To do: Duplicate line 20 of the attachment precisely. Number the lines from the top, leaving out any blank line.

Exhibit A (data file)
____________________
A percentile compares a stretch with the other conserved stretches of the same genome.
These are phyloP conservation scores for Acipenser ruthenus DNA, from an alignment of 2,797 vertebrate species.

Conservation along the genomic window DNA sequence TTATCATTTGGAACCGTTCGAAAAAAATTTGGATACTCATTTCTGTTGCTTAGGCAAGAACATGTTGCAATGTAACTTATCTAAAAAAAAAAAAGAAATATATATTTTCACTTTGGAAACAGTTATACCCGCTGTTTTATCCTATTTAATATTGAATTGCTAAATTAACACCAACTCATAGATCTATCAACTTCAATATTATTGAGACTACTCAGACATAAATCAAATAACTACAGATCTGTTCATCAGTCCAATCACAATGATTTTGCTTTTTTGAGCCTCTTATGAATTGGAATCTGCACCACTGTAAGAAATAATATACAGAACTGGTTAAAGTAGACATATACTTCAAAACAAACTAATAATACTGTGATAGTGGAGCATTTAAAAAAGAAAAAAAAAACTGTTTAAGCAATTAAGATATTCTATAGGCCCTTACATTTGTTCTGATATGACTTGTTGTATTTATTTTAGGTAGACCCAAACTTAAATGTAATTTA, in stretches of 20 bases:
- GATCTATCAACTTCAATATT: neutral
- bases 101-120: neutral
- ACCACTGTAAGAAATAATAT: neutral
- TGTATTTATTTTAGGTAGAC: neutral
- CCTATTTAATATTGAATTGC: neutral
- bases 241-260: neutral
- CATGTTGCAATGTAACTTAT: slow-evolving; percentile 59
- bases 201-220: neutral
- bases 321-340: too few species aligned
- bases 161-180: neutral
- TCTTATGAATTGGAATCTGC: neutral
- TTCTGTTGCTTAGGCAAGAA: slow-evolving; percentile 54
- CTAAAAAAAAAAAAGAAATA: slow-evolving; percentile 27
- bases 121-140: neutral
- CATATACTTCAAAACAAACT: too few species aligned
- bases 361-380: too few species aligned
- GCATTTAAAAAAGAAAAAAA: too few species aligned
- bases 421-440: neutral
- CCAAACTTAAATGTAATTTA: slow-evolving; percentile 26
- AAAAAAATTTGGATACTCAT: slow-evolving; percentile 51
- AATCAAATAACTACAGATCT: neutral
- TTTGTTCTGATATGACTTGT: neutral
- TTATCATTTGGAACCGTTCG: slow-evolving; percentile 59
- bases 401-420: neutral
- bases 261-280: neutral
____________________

- GCATTTAAAAAAGAAAAAAA: too few species aligned